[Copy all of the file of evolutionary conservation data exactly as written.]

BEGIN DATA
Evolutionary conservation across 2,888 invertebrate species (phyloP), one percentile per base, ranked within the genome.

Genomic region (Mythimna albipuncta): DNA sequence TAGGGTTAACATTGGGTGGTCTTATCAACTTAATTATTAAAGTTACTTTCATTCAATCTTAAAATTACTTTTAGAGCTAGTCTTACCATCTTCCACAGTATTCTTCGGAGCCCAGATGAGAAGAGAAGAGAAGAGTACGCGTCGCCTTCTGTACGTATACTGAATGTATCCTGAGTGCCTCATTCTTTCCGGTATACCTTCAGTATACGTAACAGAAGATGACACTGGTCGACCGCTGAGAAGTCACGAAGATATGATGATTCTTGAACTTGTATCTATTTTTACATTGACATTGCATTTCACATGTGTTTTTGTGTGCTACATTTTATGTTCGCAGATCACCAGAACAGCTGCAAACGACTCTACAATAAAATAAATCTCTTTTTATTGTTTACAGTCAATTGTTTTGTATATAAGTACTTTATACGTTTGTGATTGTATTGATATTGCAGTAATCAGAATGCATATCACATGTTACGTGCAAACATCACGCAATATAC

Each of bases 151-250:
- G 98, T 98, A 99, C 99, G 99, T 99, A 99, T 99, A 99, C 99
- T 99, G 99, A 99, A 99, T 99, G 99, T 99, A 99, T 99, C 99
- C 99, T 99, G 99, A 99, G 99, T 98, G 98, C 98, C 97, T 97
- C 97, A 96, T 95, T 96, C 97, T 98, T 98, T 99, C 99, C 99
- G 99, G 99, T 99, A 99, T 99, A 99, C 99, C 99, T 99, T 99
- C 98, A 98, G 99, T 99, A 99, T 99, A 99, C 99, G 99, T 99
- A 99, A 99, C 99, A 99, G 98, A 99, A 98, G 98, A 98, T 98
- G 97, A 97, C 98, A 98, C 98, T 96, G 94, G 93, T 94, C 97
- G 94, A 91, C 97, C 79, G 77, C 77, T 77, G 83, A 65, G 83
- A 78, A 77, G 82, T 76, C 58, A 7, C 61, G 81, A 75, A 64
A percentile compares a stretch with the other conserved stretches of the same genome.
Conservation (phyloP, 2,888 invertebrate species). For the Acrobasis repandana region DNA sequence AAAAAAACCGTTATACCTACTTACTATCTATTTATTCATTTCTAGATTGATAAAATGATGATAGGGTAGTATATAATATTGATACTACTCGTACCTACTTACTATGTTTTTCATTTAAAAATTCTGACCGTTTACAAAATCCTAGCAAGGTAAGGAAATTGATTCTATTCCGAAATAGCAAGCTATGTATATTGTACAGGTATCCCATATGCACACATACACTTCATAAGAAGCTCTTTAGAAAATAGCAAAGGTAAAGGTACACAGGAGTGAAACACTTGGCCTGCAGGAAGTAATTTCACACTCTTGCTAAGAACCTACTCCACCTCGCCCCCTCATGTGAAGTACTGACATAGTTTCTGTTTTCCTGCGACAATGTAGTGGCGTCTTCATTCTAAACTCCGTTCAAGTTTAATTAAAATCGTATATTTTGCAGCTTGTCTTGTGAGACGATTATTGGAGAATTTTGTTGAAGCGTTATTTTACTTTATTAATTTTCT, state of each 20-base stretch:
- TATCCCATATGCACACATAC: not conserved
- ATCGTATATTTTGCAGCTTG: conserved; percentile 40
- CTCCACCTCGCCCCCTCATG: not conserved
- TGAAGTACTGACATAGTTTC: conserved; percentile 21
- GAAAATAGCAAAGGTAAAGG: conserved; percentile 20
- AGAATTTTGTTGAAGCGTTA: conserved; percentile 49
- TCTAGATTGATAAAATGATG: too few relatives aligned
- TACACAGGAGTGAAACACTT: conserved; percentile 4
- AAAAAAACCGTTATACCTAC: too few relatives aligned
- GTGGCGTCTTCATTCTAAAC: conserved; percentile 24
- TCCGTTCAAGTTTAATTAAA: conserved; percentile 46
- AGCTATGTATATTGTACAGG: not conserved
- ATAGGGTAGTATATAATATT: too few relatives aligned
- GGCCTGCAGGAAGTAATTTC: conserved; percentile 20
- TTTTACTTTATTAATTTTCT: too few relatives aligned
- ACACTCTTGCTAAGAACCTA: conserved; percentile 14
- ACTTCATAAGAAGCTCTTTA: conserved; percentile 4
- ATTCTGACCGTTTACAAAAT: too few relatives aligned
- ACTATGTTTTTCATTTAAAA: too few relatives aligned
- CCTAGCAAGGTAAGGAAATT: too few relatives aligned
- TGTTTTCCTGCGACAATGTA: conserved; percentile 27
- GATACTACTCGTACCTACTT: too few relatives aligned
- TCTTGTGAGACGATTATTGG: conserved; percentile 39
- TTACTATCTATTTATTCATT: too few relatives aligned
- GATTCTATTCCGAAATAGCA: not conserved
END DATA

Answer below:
Evolutionary conservation across 2,888 invertebrate species (phyloP), one percentile per base, ranked within the genome.

Genomic region (Mythimna albipuncta): DNA sequence TAGGGTTAACATTGGGTGGTCTTATCAACTTAATTATTAAAGTTACTTTCATTCAATCTTAAAATTACTTTTAGAGCTAGTCTTACCATCTTCCACAGTATTCTTCGGAGCCCAGATGAGAAGAGAAGAGAAGAGTACGCGTCGCCTTCTGTACGTATACTGAATGTATCCTGAGTGCCTCATTCTTTCCGGTATACCTTCAGTATACGTAACAGAAGATGACACTGGTCGACCGCTGAGAAGTCACGAAGATATGATGATTCTTGAACTTGTATCTATTTTTACATTGACATTGCATTTCACATGTGTTTTTGTGTGCTACATTTTATGTTCGCAGATCACCAGAACAGCTGCAAACGACTCTACAATAAAATAAATCTCTTTTTATTGTTTACAGTCAATTGTTTTGTATATAAGTACTTTATACGTTTGTGATTGTATTGATATTGCAGTAATCAGAATGCATATCACATGTTACGTGCAAACATCACGCAATATAC

Each of bases 151-250:
- G 98, T 98, A 99, C 99, G 99, T 99, A 99, T 99, A 99, C 99
- T 99, G 99, A 99, A 99, T 99, G 99, T 99, A 99, T 99, C 99
- C 99, T 99, G 99, A 99, G 99, T 98, G 98, C 98, C 97, T 97
- C 97, A 96, T 95, T 96, C 97, T 98, T 98, T 99, C 99, C 99
- G 99, G 99, T 99, A 99, T 99, A 99, C 99, C 99, T 99, T 99
- C 98, A 98, G 99, T 99, A 99, T 99, A 99, C 99, G 99, T 99
- A 99, A 99, C 99, A 99, G 98, A 99, A 98, G 98, A 98, T 98
- G 97, A 97, C 98, A 98, C 98, T 96, G 94, G 93, T 94, C 97
- G 94, A 91, C 97, C 79, G 77, C 77, T 77, G 83, A 65, G 83
- A 78, A 77, G 82, T 76, C 58, A 7, C 61, G 81, A 75, A 64
A percentile compares a stretch with the other conserved stretches of the same genome.
Conservation (phyloP, 2,888 invertebrate species). For the Acrobasis repandana region DNA sequence AAAAAAACCGTTATACCTACTTACTATCTATTTATTCATTTCTAGATTGATAAAATGATGATAGGGTAGTATATAATATTGATACTACTCGTACCTACTTACTATGTTTTTCATTTAAAAATTCTGACCGTTTACAAAATCCTAGCAAGGTAAGGAAATTGATTCTATTCCGAAATAGCAAGCTATGTATATTGTACAGGTATCCCATATGCACACATACACTTCATAAGAAGCTCTTTAGAAAATAGCAAAGGTAAAGGTACACAGGAGTGAAACACTTGGCCTGCAGGAAGTAATTTCACACTCTTGCTAAGAACCTACTCCACCTCGCCCCCTCATGTGAAGTACTGACATAGTTTCTGTTTTCCTGCGACAATGTAGTGGCGTCTTCATTCTAAACTCCGTTCAAGTTTAATTAAAATCGTATATTTTGCAGCTTGTCTTGTGAGACGATTATTGGAGAATTTTGTTGAAGCGTTATTTTACTTTATTAATTTTCT, state of each 20-base stretch:
- TATCCCATATGCACACATAC: not conserved
- ATCGTATATTTTGCAGCTTG: conserved; percentile 40
- CTCCACCTCGCCCCCTCATG: not conserved
- TGAAGTACTGACATAGTTTC: conserved; percentile 21
- GAAAATAGCAAAGGTAAAGG: conserved; percentile 20
- AGAATTTTGTTGAAGCGTTA: conserved; percentile 49
- TCTAGATTGATAAAATGATG: too few relatives aligned
- TACACAGGAGTGAAACACTT: conserved; percentile 4
- AAAAAAACCGTTATACCTAC: too few relatives aligned
- GTGGCGTCTTCATTCTAAAC: conserved; percentile 24
- TCCGTTCAAGTTTAATTAAA: conserved; percentile 46
- AGCTATGTATATTGTACAGG: not conserved
- ATAGGGTAGTATATAATATT: too few relatives aligned
- GGCCTGCAGGAAGTAATTTC: conserved; percentile 20
- TTTTACTTTATTAATTTTCT: too few relatives aligned
- ACACTCTTGCTAAGAACCTA: conserved; percentile 14
- ACTTCATAAGAAGCTCTTTA: conserved; percentile 4
- ATTCTGACCGTTTACAAAAT: too few relatives aligned
- ACTATGTTTTTCATTTAAAA: too few relatives aligned
- CCTAGCAAGGTAAGGAAATT: too few relatives aligned
- TGTTTTCCTGCGACAATGTA: conserved; percentile 27
- GATACTACTCGTACCTACTT: too few relatives aligned
- TCTTGTGAGACGATTATTGG: conserved; percentile 39
- TTACTATCTATTTATTCATT: too few relatives aligned
- GATTCTATTCCGAAATAGCA: not conserved